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Another medical experience in Taiwan

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Another medical experience in Taiwan

Postby Rock » Sat May 22, 2010 2:30 pm

I went out late this afternoon to do 400 meter runs at the National Taiwan Univ track. Eventually my muscles got really tired and lost some coordination causing me to land wrong on my left foot and twist it inward. I immediately felt a sharp pain and could no longer walk properly. So I hopped using my right leg and foot and after a few rest stops, made it out to the road where I could flag down a taxi.

First I went home to retrieve my medical card and then went to the ER at Taiwan Medical Univ Hospital. I checked-in for NT$500 (about US$16), got a couple of X-rays taken 5 minutes later, and after another 10 minutes, a doctor came in to review the images with me. Looks like I have a fracture in the fifth metatarsal bone (the outer most one) of my left foot, not good. He gave me two options - have a plaster cast put on right then to stay on for around 6 weeks or buy a special device at a medical supply shop which would be like a cast except that I could remove it sometimes.

Since I will leave next Wednesday to travel around the States for about a month, I opted for the more convenient device. I visited the two medical supply shops near the hospital and that item will need to be ordered next Monday and will take one day to get there. So I will have to be very careful until next Tuesday.

Now the cast would have been included in my ER visit fee but the device will probably cost about NT$3,000 (a bit under US$100).

This doctor was a very nice middle aged guy with patience and decent communication skills. When I was ready to leave, he even went out with me to point out where the medical device stores were. Also, he originally wanted to give me some weak pain medicine but I asked him for stronger stuff so he prescribed tramadol. With ER visits, 3 days worth of medications are included in the fees.

So all in all, I was impressed with the fast response time, simplicity of the process, and negligible cost. Admittedly, ER was not very busy when I was there. I sure hope the foot heals quickly and well.

Now if I did not have the National Health Insurance, it would have been more expensive, but not that much so - probably still under US$100.

However, if this had happened to me during my visit in the States, I would have had to foot a major bill (unintentional pun) and then try to claim it back from my credit card's travel insurance package - annoying hassle at best; an unexpected expense in US$1000s it they weaseled out of paying.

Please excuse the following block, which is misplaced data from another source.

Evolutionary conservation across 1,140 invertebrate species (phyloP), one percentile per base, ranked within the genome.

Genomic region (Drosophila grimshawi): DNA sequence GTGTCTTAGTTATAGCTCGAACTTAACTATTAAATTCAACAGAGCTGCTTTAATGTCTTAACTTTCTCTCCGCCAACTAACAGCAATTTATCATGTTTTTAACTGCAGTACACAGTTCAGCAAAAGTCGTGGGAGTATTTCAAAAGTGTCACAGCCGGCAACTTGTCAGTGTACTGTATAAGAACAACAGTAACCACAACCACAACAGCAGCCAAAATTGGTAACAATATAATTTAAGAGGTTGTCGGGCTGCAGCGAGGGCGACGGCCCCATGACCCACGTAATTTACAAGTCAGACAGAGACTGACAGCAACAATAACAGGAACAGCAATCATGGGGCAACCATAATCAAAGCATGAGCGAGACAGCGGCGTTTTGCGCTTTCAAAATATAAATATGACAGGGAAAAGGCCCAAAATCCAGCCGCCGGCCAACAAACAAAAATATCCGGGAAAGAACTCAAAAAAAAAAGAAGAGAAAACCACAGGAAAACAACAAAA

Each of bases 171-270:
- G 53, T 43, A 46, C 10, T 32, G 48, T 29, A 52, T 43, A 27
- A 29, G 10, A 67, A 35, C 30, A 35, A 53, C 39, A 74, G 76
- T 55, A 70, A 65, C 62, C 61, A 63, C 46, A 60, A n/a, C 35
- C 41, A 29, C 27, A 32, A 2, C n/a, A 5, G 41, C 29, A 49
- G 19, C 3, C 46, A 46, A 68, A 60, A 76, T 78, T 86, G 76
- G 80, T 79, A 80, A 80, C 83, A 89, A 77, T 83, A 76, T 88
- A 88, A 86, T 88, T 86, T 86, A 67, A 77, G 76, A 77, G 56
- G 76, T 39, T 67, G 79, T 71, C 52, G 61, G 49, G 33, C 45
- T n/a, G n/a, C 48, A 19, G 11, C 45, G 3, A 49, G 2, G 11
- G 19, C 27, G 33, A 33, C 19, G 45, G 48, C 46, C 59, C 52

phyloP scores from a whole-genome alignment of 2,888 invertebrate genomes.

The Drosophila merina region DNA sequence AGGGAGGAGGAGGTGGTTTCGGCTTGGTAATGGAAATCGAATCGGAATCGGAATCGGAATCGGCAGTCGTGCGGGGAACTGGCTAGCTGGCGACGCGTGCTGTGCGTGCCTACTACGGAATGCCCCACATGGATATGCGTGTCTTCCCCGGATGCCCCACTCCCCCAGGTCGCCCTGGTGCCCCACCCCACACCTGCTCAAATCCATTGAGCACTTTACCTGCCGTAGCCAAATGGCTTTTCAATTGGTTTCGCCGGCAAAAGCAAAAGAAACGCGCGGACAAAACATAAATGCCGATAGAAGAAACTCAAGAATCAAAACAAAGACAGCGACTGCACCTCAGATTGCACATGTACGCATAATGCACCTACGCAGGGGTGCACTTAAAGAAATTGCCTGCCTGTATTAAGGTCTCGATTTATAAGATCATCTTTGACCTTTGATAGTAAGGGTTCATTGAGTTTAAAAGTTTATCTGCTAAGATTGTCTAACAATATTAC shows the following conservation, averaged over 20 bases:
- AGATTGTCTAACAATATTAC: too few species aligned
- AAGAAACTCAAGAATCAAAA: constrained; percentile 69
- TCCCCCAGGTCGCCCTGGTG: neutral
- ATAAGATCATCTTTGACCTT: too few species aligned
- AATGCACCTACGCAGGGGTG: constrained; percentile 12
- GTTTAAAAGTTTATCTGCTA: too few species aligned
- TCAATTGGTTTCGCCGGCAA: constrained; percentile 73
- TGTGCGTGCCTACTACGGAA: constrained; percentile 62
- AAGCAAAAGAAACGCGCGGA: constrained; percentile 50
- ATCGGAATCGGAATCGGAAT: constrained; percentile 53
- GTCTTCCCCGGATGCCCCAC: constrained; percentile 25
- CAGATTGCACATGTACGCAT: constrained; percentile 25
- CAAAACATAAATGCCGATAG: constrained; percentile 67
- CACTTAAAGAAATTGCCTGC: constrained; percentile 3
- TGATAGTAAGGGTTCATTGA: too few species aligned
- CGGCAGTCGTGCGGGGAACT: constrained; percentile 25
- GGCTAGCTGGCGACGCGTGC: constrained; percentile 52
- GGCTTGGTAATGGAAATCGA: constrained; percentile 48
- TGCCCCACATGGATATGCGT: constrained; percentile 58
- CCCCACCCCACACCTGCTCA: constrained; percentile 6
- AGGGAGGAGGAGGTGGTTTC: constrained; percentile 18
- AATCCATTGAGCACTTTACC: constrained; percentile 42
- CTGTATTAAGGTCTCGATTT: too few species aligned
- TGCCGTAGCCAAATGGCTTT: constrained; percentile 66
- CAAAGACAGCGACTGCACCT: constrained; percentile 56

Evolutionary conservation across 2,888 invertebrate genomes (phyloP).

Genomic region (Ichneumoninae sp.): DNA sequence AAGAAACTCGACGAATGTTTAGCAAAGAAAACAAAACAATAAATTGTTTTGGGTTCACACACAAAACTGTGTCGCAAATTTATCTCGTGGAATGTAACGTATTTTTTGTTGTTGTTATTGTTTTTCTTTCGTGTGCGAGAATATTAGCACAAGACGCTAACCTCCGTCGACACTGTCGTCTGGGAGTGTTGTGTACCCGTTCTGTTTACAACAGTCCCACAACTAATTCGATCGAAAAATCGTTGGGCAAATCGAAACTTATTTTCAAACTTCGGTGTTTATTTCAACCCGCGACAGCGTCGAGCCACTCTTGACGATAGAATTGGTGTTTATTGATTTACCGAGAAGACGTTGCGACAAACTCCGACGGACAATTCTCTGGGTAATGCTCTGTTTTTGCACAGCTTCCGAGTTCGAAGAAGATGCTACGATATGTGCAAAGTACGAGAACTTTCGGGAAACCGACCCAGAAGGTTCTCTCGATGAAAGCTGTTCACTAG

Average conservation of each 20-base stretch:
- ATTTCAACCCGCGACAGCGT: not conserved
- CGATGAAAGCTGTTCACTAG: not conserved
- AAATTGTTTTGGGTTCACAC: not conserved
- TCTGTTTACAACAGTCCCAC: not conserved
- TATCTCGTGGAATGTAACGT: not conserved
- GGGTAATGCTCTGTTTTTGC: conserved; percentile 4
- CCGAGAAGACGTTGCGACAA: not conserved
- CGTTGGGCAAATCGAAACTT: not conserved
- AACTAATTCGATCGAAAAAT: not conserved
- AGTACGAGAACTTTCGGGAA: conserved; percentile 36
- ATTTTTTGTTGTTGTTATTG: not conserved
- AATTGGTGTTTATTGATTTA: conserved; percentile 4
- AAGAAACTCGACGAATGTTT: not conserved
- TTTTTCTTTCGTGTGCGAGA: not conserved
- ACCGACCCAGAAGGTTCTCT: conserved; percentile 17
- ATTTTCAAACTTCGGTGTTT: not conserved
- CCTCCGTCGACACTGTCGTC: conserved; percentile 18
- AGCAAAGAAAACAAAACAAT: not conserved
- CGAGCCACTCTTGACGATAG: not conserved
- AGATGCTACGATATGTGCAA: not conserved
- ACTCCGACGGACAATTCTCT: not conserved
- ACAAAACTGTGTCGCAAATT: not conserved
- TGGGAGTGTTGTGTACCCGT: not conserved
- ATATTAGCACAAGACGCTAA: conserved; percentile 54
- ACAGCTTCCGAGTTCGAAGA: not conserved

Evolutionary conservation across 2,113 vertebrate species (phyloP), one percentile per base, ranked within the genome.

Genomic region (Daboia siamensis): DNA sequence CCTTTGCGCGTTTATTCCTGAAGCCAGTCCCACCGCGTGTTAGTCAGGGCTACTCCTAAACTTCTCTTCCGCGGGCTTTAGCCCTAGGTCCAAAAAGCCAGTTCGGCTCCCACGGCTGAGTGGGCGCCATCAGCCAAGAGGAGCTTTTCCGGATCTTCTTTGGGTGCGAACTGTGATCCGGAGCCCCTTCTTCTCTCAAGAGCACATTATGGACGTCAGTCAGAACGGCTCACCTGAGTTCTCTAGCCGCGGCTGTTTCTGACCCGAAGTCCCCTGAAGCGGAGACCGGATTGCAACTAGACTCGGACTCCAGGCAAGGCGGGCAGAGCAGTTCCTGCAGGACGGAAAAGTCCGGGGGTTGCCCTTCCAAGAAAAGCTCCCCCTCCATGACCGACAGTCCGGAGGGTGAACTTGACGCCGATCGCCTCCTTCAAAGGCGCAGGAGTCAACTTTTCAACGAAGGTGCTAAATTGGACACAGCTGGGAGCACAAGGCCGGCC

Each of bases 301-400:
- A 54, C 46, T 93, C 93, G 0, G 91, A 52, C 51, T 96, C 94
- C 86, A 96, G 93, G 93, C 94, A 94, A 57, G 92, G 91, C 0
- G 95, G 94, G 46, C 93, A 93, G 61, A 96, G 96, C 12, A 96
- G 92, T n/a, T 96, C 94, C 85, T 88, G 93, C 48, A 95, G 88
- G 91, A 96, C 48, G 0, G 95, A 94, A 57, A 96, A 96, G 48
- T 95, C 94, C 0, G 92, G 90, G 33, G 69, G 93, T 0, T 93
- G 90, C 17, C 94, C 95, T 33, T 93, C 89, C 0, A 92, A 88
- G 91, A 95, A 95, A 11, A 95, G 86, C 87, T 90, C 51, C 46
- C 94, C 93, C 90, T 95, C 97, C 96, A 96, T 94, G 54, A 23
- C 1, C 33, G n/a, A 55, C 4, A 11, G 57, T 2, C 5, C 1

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Re: Another medical experience in Taiwan

Postby globetrotter » Sun May 23, 2010 3:39 am

Rock wrote:I went out late this afternoon to do 400 meter runs at the National Taiwan Univ track. Eventually my muscles got really tired and lost some coordination causing me to land wrong on my left foot and twist it inward. I immediately felt a sharp pain and could no longer walk properly. So I hopped using my right leg and foot and after a few rest stops, made it out to the road where I could flag down a taxi.

First I went home to retrieve my medical card and then went to the ER at Taiwan Medical Univ Hospital. I checked-in for NT$500 (about US$16), got a couple of X-rays taken 5 minutes later, and after another 10 minutes, a doctor came in to review the images with me. Looks like I have a fracture in the fifth metatarsal bone (the outer most one) of my left foot, not good. He gave me two options - have a plaster cast put on right then to stay on for around 6 weeks or buy a special device at a medical supply shop which would be like a cast except that I could remove it sometimes.

Since I will leave next Wednesday to travel around the States for about a month, I opted for the more convenient device. I visited the two medical supply shops near the hospital and that item will need to be ordered next Monday and will take one day to get there. So I will have to be very careful until next Tuesday.

Now the cast would have been included in my ER visit fee but the device will probably cost about NT$3,000 (a bit under US$100).

This doctor was a very nice middle aged guy with patience and decent communication skills. When I was ready to leave, he even went out with me to point out where the medical device stores were. Also, he originally wanted to give me some weak pain medicine but I asked him for stronger stuff so he prescribed tramadol. With ER visits, 3 days worth of medications are included in the fees.

So all in all, I was impressed with the fast response time, simplicity of the process, and negligible cost. Admittedly, ER was not very busy when I was there. I sure hope the foot heals quickly and well.

Now if I did not have the National Health Insurance, it would have been more expensive, but not that much so - probably still under US$100.

However, if this had happened to me during my visit in the States, I would have had to foot a major bill (unintentional pun) and then try to claim it back from my credit card's travel insurance package - annoying hassle at best; an unexpected expense in US$1000s it they weaseled out of paying.